In order to allow people to send encrypted information to you, you need to first share your public key with them. To do this, you need to export the key as a file.

Run the following command in your terminal. Replace the email address with the one you entered when you created the key. Replace "sarah" with your own choice of filename.

gpg2 --armor --export sarah@mullvad.net > sarah.asc

A file will be created on your computer and placed in the folder that you are currently located in within the terminal.

If you open the file in a text editor, this is what you will see:

-----BEGIN PGP PUBLIC KEY BLOCK-----
Version: GnuPG v2
mQENBFjPvdIBCACpWkWtev2RZnrYfm6vP9C/dt9cMvlwn2Wk2b45FKSOo5y14WOR
kH6L36h7dNnwvWsSupPMLcuAS6LrUcR3w5staihu0EPDWkEnwuxF0Ljk6UTMjlme
MD+s2wCBN6P9w1R0emWkAFjFD+9MeCAJzRPZP0xuXkroKOPboAvCNx3BYAkHHzBJ
.
.
.
OGmJsDSCsSfgp/QtkDK3qKuMLFSO8MwYs4cI7ArTsDU6pNyEjoZmDdYhNZwYdGdh
2l6op4q2FIle1hXMMHohNckgIAjO3pExKbsa
=C4dt
-----END PGP PUBLIC KEY BLOCK-----

You can now send this file to your contacts.

Import someone else's public key

After someone sends you their public key, you can import it to your computer by running the following command in the terminal. Be sure to replace "john.asc" with the name of the file you received.

gpg2 --import john.asc

View your list of keys

To see a list of contacts whose public keys you have imported, as well as any keys that you have created for yourself, run the following command.

gpg2 -k

To see a list of your own private keys, run the following command.

gpg2 -K

Using a public key's fingerprints

You will want to make sure that the public keys you have belong to the people you think they do. Checking the validity of your public keys can be tricky. The easiest way is to import the key in question and then verify it by talking to its owner face-to-face or by phone.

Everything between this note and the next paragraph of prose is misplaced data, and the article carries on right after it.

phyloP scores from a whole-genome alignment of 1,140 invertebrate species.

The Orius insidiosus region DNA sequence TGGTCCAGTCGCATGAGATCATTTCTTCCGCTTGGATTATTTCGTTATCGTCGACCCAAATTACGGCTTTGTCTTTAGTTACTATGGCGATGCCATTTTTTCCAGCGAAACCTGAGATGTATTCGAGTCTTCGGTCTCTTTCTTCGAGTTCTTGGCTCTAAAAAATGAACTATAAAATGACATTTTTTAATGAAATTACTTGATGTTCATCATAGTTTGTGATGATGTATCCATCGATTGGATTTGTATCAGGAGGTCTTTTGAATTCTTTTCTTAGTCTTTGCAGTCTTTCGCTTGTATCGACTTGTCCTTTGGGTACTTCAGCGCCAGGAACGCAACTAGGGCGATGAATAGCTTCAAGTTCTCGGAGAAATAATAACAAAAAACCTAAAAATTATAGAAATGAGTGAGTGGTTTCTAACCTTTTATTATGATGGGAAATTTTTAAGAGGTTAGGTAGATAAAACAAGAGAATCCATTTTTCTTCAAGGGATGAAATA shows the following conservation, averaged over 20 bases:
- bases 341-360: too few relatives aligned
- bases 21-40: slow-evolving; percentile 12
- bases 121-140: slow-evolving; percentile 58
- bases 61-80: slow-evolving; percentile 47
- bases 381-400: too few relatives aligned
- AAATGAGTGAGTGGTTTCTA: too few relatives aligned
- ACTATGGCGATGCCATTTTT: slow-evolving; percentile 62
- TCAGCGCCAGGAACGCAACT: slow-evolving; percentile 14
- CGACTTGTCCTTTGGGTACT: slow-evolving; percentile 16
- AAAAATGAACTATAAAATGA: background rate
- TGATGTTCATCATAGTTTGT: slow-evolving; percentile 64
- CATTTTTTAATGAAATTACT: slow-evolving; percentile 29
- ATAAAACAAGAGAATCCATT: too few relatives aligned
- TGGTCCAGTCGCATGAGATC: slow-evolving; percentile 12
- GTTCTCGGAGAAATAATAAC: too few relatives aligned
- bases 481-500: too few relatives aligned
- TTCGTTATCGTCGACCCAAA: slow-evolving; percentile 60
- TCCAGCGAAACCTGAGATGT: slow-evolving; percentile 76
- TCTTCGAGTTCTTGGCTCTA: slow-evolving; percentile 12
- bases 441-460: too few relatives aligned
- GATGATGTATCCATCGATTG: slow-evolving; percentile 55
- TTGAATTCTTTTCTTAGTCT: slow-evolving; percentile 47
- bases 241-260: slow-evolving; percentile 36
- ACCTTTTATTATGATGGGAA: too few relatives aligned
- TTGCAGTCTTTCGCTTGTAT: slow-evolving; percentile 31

Of course, reading aloud the many lines of random characters that a key is composed of would take a lot of time and leave room for making errors. Instead, you can verify the fingerprint which is a much shorter representation of a public key.

To see a list of fingerprints for all public keys that you have imported, run the following command.

gpg2 --fingerprint

Encrypt a message and send it

Create a text file with your preferred text editor and save it. Back in the terminal, navigate to where you saved the file. Run the following command, replacing "john@mullvad.net" with that of your recipient and "message.txt" with the name of the file you created.

gpg2 --armor --encrypt --recipient john@mullvad.net message.txt

The message is now saved in a new file called message.txt.asc, encrypted, and addressed to your recipient using his or her public key.

All you have to do now is attach the file to an email addressed to the recipient.

Decrypt a message from a friend

Once you have received an encrypted message, save it to your computer. In the terminal, navigate to where you saved the file.

Run the following command, replacing "message.txt.asc" with the name of the encrypted file you received and "message.txt" with a filename ending in .txt that you want the decrypted file to be called.

gpg2 --decrypt message.txt.asc > message.txt

Since your private key will be used to decrypt the message and because your private key is password protected, you will be prompted to enter the password.

Encrypt a message for Mullvad

Download and import Mullvad's public key (available at the bottom of our website). Follow the steps above for encrypting a message and sending it, but use support@mullvad.net as the recipient. No one other than our support team will be able to decrypt the message.

If you would like us to reply with an encrypted message, you will need to send your public key to us.

The importance of key management

Key management is 99% of the entire process. How well you protect your private key and manage your list of public keys – making sure they belong to the people you think they do – determines the level of security you obtain.